poem is on bulletin board
I Want to Breathe
by James Laughlin
I want to breathe
you in I’m not talking about
perfume or even the sweet odour
of your skin but of the
air itself I want to share
your air inhaling what you
exhale I’d like to be that
close two of us breathing
each other as one as that
When I tacked this poem to a bulletin board in a mother’s center in Detroit, I thought I should explain what I was doing to the woman manning the front desk. Whatever, her face said. She was more concerned with arranging buckets to catch drips from the center’s leaking roof. I am so embarrassed, my face said back. The contrast in our pursuits was a Marie Antoinette moment for me. I headed back out in the rain as quickly as I could.
I had gone to the mother’s center, Mom’s Place, to pick up my daughter from alternative spring break. She had spent a week in the city, cleaning out abandoned buildings, preparing food at a shelter, playing with babies. One day she called me, buoyant and excited. An afternoon with mentally disabled adults had ended with a riotous dance party. Dancing always makes her happy, but connecting with people of other races, classes and mental abilities was a joy for her. Although “I Want to Breathe” is intended as a romantic poem, the longing for intimacy it expresses applies to her dance party experience as well.
Another non-romantic version of Laughlin’s longing for intimacy is “The Poop Thing” subplot in Miranda July’s strangely sweet film You and Me and Everyone We Know. I won’t describe The Poop Thing because it would sound much creepier in words than it actually is in the film. You can watch it here but better make sure no one is near when you watch, especially children and anyone easily offended.
(Speaking of movies, this poem also reminds me of a snatch of dialogue from Woody Allen’s Play It Again Sam. Humphrey Bogart is giving Allen romantic advice:
Move closer to her.
– How close?
The length of your lips.
-That’s very close. )
After hanging up “I Want to Breath” at the mother’s center, I realized that the shared breath in the poem could also be a mother-baby connection. How well I remember leaning in face to face with my babies, listening to their tiny breaths, steady inhales and exhales sometimes interrupted by a small shudder as they settled into sleep. After nursing I loved to smell their sweet milky breath, in and out, in and out, calming and quiet. Few moments in life rival that for closeness and intimacy.
Laughlin’s poem with its simple language and seamless sentences is dear to me because it speaks of our most soulful need. Don’t we all long for the purity of the intimacy he describes, breath connected to breath, an intimacy free of the masks of class, race, and religion, an intimacy stripped of what we wear, what we own, how we keep up our bodies, an intimacy that connects us to each other at a deep and fundamental level? Well, that’s my vision of heaven anyway.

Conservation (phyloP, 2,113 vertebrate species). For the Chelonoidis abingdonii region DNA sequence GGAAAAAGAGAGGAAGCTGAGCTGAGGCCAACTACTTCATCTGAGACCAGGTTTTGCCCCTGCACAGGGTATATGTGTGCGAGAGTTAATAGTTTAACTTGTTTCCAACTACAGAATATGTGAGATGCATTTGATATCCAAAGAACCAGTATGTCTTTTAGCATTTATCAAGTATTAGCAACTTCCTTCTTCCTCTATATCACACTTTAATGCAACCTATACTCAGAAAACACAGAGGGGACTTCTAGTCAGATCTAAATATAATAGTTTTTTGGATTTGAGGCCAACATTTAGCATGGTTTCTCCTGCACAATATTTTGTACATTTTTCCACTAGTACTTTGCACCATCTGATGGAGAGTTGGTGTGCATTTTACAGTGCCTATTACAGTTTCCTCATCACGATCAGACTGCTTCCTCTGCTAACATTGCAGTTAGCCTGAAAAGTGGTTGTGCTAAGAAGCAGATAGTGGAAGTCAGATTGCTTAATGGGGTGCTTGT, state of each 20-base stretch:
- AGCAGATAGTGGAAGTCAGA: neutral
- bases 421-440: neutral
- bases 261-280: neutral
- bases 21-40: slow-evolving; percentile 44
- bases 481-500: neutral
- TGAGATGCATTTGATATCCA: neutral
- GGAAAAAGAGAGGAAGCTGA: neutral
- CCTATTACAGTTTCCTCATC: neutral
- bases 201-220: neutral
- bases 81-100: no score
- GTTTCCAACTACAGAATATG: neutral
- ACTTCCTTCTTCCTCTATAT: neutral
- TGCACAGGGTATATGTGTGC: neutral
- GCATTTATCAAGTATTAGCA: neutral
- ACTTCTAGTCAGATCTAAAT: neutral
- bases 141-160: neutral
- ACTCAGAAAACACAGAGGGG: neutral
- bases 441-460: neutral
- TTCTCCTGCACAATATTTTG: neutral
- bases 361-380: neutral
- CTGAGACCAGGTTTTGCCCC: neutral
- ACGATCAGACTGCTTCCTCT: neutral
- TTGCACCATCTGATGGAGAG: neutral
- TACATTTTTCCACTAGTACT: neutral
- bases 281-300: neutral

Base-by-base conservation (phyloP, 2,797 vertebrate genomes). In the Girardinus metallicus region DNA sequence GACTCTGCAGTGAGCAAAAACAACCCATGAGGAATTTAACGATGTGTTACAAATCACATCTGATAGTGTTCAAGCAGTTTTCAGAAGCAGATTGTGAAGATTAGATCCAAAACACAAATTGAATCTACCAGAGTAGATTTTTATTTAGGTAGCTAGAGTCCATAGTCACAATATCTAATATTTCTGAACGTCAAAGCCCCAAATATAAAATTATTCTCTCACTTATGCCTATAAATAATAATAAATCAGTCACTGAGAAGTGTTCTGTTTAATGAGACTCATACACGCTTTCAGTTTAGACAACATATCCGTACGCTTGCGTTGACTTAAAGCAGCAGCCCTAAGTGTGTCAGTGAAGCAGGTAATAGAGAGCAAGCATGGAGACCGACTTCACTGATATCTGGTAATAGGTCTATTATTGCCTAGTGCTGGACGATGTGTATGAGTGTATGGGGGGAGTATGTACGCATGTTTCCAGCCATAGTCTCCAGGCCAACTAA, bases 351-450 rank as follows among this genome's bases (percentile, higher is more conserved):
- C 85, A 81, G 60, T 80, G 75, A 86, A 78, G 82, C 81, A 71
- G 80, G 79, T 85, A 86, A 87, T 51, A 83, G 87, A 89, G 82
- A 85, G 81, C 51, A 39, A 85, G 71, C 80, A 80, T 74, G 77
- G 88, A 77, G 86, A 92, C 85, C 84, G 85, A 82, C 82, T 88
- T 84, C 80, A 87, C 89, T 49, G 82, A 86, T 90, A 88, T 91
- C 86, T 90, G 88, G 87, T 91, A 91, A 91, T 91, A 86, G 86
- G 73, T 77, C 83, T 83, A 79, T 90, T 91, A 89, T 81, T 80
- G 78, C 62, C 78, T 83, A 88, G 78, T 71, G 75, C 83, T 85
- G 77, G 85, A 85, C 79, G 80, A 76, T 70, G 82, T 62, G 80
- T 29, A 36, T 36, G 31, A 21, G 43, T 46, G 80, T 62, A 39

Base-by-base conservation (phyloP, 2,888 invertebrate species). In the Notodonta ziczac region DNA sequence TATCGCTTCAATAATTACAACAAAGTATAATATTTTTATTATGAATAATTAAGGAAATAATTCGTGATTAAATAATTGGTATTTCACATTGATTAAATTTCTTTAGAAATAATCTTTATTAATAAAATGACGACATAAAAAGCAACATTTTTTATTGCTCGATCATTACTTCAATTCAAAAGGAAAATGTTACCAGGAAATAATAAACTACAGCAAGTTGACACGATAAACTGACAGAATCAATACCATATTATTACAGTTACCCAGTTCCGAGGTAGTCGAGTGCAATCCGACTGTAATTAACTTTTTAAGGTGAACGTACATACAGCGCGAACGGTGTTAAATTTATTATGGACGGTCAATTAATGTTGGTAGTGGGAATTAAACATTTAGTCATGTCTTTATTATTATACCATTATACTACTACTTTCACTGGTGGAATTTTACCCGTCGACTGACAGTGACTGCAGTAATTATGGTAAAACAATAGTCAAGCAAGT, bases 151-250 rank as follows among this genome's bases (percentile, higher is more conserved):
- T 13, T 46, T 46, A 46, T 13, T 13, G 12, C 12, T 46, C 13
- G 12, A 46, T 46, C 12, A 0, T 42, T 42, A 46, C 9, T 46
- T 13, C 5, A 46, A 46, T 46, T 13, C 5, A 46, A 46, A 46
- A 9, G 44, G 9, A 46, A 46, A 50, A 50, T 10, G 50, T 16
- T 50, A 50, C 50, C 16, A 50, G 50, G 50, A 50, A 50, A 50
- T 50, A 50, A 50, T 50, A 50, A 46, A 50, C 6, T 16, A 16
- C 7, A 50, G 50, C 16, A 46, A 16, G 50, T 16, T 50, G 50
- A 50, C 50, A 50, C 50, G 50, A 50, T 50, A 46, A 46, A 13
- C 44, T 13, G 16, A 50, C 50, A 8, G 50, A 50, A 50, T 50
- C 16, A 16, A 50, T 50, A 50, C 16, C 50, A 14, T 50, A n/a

James Laughlin is the most important literary figure I’ve never heard of. Born an heir to a steel manufacturing empire in Pittsburgh, he used a $100,000 gift from his father to start New Directions, a publishing house that nurtured new and experimental writers. He befriended and published Tennessee Williams, Nabokov, Henry Miller, Borges, Wallace Stevens, Denise Levertov, Marianne Moore, Thomas Merton and Bretcht, among so many other luminaries, bringing them an audience in the United States they might never have found otherwise. It took 23 years for the publisher to turn a profit—Herman Hesse’s Siddhartha and a bestseller by poet Lawrence Ferlinghetti (imagine!) paid for all the unprofitable books. Writer Eliot Weinberger says of him, “Laughlin was more than the greatest American publisher of the 20th century; his press was the 20th century.”
Not the least interested in the steel business, Laughlin was nonetheless grateful for the opportunities his fortune allowed. He took a break from Harvard in his sophomore year, disappointed that modern writers were banned from the classroom, and headed off to Europe. He worked briefly for Gertrude Stein, and then followed Ezra Pound around for six months. Pound told him he would never be a good poet and that he should do “something useful” instead. When Laughlin returned home, Something Useful became New Directions.
Despite Pound’s assessment of his talent, Laughlin continued to write poetry, sometimes under a pseudonym. Of his seemingly un-complex style he said, “I like to be understood by ordinary people.” With his fortune, accomplishments, and circle of friends, he might seem far removed from ordinary people. But he suffered depression and his son committed suicide, and that kind of pain grounds people. Perhaps this great poet and publisher would have enjoyed his own “publication” at Mom’s Place.
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